WASHINGTON — Senate culture vultures picked at the 10-year-old record labeling system, implying it is not doing its job in protecting kids from obscene, racist, misogynistic and violent music lyrics.
“Even while industry executives assert that children are protected from this music, anecdotal evidence suggests that most hyper-violent albums are bought by children,” said Sen. Sam Brownback (R-Kan.) in his opening statement. “There don’t seem to be many Marilyn Manson fans over the age of 20.”
Brownback said Tuesday’s hearing was informational only, and that he has no intention of introducing a bill in the near future.
The hearing was stacked with critics of the music industry, including Entertainment Monitor editor-in-chief Charlie Gilreath, who lambasted music industry execs for exploiting musicians, particularly rap music artists. “They are being exploited and it is a shame,” said Gilreath, who said the recording industry’s current labeling system has become a marketing device. “A child looking for hardcore rap records is not going to buy one that does not have (an advisory label) on it,” said Gilreath.
Also testifying was a school teacher from Westside Middle School in Jonesboro, Ark., where 13-year-old Mitchell Johnson and his 11-year-old accomplice killed five people and injured 10 others. Teacher Debbie Pelley said at least part of the blame should be laid on the lyrics of rappers Tupac Shakur and Bone Thugs & Harmony. According to Johnson’s friends, the student had become a huge fan of Shakur’s and Bone Thugs’ in the months leading up to the shooting.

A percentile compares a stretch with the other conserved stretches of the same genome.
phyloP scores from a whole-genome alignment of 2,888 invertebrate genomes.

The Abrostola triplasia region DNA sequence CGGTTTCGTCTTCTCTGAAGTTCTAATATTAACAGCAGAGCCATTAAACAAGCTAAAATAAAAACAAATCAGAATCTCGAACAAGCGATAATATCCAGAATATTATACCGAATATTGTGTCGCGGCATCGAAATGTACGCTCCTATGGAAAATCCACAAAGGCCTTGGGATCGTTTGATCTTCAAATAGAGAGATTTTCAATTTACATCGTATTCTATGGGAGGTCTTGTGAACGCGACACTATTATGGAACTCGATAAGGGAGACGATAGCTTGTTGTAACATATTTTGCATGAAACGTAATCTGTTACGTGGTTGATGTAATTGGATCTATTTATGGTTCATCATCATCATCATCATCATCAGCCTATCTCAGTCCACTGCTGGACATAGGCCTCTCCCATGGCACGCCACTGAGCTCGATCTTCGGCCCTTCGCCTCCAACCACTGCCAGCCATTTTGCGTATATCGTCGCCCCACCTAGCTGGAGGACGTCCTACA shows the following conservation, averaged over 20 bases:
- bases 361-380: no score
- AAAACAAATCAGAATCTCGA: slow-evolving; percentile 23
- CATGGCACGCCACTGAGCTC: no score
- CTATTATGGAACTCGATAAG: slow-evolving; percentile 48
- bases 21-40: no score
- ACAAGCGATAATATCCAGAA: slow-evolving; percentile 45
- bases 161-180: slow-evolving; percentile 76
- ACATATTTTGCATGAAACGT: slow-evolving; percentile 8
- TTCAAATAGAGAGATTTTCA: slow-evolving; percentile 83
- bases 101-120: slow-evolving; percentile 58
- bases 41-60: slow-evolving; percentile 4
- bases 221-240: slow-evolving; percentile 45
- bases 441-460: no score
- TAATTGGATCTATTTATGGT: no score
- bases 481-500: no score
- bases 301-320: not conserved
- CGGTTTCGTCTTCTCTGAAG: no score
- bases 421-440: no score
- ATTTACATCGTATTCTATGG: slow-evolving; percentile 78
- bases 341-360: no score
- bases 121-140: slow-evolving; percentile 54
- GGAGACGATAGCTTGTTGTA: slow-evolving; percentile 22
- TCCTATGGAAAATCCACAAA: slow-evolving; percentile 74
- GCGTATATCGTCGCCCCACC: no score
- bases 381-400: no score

“Violent music is only one aspect of our culture, but a very significant one that seems to have gotten very little attention in the recent school tragedies. And Bone Thugs and Tupac are only two of the many musical groups that are affecting our youth,” Pelley said.
The only defender of the industry at the Senate Commerce Committee hearing was former Nirvana bassist Krist Novoselic, who is president of JAMPAC — the Joint Artist & Music Promotions Political Action Committee.
Novoselic argued that it’s not music lyrics that are a problem, but underlying social issues and a world where technology is speeding the pace of life to a blur. “We have to move beyond the grainy black-and-white approach of blaming lyrics,” Novoselic said.
Recording Industry Assn. of America prez Hilary Rosen declined an invitation to attend the hearing, saying it was clear that Brownback was more interested in beating the culture war drum to “target” and “scapegoat” the music industry.
Also speaking at the press conference was Rock the Vote’s new prexy Seth Matlins. “It is not the job or responsibility … of public officials to dictate what music is good or bad, appropriate or inappropriate and what is ultimately worthy of being produced,” Matlins said.